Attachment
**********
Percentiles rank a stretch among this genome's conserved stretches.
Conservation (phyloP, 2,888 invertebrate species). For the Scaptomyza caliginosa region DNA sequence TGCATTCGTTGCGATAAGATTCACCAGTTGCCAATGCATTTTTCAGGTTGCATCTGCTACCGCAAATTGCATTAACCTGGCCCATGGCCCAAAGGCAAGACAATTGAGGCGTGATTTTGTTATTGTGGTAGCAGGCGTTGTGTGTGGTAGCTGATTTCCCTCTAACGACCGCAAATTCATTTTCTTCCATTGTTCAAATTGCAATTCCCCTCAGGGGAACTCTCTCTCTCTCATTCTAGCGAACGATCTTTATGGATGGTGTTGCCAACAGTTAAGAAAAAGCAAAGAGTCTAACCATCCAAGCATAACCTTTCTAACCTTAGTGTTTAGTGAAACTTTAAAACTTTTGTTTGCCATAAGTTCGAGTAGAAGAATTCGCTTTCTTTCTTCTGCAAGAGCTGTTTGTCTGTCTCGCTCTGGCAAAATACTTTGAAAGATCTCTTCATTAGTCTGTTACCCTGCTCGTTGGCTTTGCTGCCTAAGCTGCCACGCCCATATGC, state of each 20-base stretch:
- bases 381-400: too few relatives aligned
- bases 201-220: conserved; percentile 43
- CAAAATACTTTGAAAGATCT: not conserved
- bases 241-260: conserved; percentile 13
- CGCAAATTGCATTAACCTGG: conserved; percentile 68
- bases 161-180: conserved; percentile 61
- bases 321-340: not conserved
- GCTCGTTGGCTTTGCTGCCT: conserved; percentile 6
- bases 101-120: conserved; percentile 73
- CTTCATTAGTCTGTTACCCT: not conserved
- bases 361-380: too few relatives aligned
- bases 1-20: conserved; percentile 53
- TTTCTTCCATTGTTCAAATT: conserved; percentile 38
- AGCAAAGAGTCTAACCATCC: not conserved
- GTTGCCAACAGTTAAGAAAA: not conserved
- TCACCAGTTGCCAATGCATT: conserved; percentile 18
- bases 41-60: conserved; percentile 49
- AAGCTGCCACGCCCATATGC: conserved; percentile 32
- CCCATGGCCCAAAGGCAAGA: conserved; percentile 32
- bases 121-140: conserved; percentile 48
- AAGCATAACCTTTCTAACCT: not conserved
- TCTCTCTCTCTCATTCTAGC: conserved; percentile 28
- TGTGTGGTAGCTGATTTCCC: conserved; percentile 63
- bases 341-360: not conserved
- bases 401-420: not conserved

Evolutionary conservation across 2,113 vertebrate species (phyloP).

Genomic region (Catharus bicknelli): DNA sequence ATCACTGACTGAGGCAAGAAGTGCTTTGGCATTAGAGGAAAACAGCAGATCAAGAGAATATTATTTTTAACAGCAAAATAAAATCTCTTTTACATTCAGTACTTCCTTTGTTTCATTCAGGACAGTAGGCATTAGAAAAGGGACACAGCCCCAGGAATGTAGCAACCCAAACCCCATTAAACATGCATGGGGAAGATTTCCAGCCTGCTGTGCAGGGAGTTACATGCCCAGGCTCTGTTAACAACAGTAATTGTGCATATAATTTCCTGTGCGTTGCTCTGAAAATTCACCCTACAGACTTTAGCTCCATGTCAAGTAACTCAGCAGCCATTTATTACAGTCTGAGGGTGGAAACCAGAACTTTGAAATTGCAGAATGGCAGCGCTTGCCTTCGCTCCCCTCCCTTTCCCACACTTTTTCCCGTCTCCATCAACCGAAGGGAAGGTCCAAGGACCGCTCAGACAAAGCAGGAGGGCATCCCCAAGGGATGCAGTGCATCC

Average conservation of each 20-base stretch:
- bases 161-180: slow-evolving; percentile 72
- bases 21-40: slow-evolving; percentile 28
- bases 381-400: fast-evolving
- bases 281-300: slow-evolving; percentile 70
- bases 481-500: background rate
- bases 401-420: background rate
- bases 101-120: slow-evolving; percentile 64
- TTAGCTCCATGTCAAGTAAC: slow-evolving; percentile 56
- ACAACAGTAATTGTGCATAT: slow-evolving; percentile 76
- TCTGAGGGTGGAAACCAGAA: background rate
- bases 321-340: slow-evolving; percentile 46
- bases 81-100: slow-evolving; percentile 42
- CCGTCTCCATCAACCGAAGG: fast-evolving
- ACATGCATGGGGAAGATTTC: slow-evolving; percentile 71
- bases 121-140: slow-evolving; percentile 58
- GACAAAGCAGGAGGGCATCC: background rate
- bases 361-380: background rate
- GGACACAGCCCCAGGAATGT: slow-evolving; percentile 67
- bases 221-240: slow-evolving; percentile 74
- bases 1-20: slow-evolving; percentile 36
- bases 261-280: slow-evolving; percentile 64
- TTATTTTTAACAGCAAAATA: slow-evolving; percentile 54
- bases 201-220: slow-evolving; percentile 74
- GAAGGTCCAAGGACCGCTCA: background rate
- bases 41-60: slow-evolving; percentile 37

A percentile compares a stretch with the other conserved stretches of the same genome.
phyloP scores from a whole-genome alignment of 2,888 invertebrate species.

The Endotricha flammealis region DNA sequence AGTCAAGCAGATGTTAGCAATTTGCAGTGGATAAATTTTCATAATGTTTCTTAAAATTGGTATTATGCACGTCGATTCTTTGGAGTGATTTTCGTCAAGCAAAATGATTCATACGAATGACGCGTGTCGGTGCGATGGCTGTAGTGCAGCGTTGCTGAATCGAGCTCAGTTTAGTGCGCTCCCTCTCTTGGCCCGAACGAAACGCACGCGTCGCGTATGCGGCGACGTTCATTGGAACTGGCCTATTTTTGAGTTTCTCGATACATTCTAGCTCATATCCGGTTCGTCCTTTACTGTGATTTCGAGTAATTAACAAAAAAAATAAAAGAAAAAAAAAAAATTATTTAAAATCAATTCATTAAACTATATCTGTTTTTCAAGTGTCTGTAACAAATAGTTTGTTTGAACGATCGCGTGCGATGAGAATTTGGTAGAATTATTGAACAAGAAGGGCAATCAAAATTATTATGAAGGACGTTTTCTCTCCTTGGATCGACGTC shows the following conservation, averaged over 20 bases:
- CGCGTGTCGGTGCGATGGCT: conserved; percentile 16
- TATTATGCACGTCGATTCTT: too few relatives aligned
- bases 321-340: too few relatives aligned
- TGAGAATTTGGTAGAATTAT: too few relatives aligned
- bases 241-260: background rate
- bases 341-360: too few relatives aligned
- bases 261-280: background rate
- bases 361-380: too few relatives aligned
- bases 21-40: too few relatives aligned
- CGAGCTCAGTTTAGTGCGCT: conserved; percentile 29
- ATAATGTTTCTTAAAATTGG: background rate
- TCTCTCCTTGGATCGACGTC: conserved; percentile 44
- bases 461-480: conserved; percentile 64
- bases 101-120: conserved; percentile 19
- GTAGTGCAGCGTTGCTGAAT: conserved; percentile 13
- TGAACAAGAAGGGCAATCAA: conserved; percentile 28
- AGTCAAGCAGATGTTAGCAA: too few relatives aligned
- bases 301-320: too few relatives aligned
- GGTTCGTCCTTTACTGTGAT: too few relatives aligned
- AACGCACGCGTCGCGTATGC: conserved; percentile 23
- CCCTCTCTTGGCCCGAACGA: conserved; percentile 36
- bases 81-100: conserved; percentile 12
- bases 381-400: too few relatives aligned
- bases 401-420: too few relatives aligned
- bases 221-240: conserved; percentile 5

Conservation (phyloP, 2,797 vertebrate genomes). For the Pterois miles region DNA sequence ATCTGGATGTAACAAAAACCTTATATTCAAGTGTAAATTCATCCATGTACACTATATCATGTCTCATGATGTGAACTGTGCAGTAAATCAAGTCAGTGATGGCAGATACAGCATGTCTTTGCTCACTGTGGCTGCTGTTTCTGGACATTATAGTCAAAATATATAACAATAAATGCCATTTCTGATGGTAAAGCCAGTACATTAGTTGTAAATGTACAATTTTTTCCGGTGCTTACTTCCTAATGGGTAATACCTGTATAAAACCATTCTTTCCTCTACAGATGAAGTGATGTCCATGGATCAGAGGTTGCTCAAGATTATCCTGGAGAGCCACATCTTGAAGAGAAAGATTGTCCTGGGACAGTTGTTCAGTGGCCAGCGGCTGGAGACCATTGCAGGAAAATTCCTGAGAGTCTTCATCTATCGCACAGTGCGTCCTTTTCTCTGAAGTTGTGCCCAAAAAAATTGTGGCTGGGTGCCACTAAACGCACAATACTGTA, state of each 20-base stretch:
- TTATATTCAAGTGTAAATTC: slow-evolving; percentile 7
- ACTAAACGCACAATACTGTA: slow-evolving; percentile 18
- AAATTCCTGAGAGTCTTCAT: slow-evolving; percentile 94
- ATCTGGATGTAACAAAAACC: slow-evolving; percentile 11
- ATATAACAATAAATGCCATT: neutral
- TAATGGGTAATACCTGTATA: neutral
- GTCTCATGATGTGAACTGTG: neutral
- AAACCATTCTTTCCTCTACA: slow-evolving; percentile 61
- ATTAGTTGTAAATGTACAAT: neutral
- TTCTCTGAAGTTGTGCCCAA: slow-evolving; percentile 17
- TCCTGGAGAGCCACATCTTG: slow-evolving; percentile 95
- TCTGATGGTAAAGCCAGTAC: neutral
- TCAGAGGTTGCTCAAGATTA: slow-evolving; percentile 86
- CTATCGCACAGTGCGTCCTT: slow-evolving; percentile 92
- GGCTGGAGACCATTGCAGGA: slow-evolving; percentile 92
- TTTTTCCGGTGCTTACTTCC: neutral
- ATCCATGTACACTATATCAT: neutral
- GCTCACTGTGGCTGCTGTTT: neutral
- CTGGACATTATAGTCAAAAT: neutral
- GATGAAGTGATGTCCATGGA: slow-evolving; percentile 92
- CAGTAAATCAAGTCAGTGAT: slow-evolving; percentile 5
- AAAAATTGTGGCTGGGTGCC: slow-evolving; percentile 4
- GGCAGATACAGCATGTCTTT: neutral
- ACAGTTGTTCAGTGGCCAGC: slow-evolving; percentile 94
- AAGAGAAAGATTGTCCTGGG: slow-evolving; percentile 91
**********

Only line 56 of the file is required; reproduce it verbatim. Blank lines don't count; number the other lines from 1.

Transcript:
A percentile compares a stretch with the other conserved stretches of the same genome.